After an uneventful border crossing, we arrived in our 18th country, and the last one (for the moment) in Asia – Turkey. The cold weather that we suffered through in Northern Iran had followed us, but at least now the skies were clear. Probably the biggest sight (literally and metaphorically) near the border is Mt Ararat, where Noah’s Ark made landfall. The top is shrouded in clouds normally, but peeks through occasionally.
The roads were in great condition, with minimal traffic, and wound their way through rolling pastures and the odd shallow canyon.
The first major town we stopped at was Erzurum, a large army and university centre. As a regional centre through the Ottoman Empire, there’s still quite a bit of history around. We passed an Ottoman-style medressa, quite a change from the Central Asian / Iranian architecture we’ve been used to for a while – although there are a few familiar features.
Inside, the central hall was lit by an overhead skylight, while the doors to the surrounding rooms were tiny!
It was interesting to see that even this close to Europe, horse and cart was still a popular mode of transport – albeit much rarer than many other places we’ve been.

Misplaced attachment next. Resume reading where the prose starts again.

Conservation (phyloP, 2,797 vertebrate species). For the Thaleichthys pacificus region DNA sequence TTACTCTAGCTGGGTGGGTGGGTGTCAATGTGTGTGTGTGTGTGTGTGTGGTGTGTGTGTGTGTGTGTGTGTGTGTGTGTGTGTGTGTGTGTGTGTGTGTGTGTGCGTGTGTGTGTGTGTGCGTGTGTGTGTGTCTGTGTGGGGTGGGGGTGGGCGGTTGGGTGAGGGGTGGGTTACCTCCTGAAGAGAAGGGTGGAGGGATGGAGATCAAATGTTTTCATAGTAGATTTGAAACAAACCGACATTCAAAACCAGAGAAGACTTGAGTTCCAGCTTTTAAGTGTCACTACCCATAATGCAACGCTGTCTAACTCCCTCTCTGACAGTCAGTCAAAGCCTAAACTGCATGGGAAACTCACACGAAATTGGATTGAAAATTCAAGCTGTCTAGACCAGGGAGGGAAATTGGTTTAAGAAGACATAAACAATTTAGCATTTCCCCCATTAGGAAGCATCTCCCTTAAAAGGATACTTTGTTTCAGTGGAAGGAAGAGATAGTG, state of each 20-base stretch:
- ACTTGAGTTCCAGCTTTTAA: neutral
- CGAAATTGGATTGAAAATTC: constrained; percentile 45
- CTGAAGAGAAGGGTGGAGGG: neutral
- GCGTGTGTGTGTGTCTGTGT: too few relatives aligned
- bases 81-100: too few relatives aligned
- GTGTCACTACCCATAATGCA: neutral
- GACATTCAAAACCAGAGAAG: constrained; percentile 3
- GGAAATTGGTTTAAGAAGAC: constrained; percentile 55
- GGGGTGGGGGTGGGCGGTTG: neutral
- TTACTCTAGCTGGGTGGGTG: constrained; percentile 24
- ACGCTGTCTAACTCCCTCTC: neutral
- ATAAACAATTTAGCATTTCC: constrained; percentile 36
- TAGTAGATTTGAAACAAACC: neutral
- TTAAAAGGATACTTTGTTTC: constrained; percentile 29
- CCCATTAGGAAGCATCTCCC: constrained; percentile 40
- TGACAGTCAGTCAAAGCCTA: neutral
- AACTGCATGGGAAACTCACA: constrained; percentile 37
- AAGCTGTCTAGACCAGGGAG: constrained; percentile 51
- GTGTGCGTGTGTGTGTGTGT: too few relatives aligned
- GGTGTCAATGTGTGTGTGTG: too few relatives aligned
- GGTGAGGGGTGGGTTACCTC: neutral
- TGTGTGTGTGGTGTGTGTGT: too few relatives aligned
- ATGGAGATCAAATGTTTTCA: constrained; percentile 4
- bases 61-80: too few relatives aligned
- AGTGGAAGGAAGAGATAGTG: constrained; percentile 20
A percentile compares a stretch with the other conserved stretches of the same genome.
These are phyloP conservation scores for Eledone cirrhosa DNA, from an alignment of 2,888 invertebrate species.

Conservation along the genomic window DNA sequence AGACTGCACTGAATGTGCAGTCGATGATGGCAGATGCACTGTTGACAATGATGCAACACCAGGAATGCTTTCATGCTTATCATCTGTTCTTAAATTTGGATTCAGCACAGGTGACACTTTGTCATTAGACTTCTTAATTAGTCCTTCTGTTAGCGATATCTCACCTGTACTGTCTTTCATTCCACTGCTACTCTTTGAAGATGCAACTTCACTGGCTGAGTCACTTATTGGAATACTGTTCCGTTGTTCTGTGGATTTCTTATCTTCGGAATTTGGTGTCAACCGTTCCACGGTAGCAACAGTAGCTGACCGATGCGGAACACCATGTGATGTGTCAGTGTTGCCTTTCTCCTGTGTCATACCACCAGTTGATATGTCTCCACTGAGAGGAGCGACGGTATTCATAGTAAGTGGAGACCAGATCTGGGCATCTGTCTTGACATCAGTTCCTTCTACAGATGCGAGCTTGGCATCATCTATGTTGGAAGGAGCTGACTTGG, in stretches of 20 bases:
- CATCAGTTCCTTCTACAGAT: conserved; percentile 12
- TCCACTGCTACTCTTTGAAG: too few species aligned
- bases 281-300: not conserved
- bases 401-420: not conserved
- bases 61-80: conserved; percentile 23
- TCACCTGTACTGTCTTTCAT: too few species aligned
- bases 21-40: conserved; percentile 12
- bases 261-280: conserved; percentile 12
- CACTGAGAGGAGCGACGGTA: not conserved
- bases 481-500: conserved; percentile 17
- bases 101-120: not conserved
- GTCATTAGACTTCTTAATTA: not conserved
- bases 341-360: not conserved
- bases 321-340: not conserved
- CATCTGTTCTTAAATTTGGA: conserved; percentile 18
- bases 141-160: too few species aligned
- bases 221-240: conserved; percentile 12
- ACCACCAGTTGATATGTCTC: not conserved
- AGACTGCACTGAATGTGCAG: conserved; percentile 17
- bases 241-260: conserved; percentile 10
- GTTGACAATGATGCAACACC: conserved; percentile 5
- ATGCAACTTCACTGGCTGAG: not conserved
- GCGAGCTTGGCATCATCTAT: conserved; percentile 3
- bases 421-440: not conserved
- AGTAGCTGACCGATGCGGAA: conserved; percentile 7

At the top of the hill in the centre of town, like in many medieval towns, stands the fort.
Incorporated into the walls is the local clock tower, giving great views back over the town.
We hit the road again, and pretty much kept blasting for the next thousand kilometres – winter was coming, and we were starting to feel the pressure of a deadline of Europe by Christmas.
We found a great little campsite a few kilometres off the main road, finding a patch of green around the only tree for several kilometres.
The other reason for our rush was our desire to see our destination – Cappadocia. We saw the first low range of hills from a few dozen kilometres away, and started passing through the region’s wineries.
When we saw the first of the fairy chimneys, the incredible rock formation that’s one of the many reasons this area is world-famous, we had to stop and get a few pictures.
With a taste of what was to come, we settled in to the central hub town of Goreme to explore.